Stressing won’t make the process any easier. To get through a divorce in one piece takes time and quite often help. Taking care of yourself and staying healthy through the divorce process will make a big difference in how you make decisions.
You may need to speak with a therapist to get through this tough and often sad situation. Figure out what makes you feel good and make it something healthy! Read a book, get a massage, finish a project, go for a run, or hit some tennis balls. Do whatever helps you stay balanced, even if it is only for a short period of time. It’s normal to have a bad day and lose it, or wish something bad would happen to an ex, but don’t let those emotional moments rule your behavior. Let your professional team support you. Most important, don’t do anything that results in an orange jumpsuit - it isn’t worth it in the long run. What is worth it is taking care of yourself so you are able to enjoy the rest of your life in a meaningful way.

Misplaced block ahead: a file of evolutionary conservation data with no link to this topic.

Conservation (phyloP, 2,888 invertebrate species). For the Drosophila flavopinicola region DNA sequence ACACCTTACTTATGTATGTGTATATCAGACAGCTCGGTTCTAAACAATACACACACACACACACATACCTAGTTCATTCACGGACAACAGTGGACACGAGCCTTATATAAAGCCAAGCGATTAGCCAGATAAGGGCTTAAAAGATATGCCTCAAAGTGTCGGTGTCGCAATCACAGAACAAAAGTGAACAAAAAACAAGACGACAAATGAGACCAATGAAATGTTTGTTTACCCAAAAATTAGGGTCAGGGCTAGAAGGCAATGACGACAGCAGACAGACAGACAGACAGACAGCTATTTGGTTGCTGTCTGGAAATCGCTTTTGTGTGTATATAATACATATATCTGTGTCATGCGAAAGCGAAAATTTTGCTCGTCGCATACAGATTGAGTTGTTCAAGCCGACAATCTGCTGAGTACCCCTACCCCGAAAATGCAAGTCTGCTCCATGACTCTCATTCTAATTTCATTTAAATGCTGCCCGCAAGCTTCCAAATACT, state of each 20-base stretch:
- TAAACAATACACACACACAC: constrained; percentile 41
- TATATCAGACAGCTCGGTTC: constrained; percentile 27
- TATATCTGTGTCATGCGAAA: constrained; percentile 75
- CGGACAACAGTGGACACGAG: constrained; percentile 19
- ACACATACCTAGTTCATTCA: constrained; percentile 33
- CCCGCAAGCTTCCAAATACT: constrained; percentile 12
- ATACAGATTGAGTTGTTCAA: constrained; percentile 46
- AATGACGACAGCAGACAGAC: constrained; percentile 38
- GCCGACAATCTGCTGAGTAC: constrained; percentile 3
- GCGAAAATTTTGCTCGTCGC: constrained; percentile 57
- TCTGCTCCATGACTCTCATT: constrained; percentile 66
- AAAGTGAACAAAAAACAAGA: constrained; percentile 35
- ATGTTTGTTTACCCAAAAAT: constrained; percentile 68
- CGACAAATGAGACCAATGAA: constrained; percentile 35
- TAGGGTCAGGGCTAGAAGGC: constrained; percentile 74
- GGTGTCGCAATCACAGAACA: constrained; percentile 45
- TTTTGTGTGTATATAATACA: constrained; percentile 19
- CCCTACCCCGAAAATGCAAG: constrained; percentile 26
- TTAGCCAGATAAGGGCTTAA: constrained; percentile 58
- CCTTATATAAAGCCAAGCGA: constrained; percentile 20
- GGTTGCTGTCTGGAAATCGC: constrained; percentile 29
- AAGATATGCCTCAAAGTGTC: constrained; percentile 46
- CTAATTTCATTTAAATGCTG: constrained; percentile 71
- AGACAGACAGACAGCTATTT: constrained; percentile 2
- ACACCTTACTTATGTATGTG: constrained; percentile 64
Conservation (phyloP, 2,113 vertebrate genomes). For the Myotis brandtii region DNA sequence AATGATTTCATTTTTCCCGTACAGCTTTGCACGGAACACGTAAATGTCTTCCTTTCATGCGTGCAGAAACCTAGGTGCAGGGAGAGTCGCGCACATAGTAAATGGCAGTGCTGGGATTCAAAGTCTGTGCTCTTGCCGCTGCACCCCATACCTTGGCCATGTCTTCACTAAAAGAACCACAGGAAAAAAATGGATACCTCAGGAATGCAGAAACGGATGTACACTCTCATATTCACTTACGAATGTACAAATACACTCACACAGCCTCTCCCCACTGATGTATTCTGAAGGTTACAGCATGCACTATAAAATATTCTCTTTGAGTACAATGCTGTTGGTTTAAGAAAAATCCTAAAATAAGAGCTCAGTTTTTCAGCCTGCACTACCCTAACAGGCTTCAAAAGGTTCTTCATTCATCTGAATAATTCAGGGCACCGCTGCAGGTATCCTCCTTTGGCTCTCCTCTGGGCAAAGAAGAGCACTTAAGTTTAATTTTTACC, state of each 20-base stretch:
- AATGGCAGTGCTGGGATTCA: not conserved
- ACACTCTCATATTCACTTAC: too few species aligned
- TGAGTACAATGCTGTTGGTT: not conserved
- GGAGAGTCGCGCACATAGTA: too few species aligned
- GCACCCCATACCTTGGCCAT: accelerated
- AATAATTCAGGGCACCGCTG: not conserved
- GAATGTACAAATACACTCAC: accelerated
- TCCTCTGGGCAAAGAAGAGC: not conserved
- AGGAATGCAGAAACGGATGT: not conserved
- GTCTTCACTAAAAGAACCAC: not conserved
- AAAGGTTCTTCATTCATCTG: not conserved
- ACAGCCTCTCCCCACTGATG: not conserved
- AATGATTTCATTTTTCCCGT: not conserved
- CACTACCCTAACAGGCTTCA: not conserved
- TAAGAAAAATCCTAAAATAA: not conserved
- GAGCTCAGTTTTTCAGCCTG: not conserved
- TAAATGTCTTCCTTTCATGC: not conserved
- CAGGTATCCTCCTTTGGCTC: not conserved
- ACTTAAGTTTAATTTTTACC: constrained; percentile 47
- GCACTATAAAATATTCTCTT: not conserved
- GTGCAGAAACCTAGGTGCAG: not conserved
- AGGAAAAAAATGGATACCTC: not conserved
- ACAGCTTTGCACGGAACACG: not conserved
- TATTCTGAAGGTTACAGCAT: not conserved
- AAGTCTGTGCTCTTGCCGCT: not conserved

Effective financial planning and a realistic understanding of your options as you navigate divorce are critical. A strong, experienced and collaborative team of professionals, lending unbiased support, can educate you and best assist you in optimizing your settlement or outcome in court.
Divorce when you are older typically means more assets – and more to potentially lose. Financial mistakes made now are hard to recover from. The aftermath of divorce, re-entering the job market if needed and living longer on limited assets can all exponentially increase your stress. Stay healthy, use positive coping methods and assemble a strong team that will help you get through one of life’s most stressful situations in the best shape possible - so you can reinvent the future you want.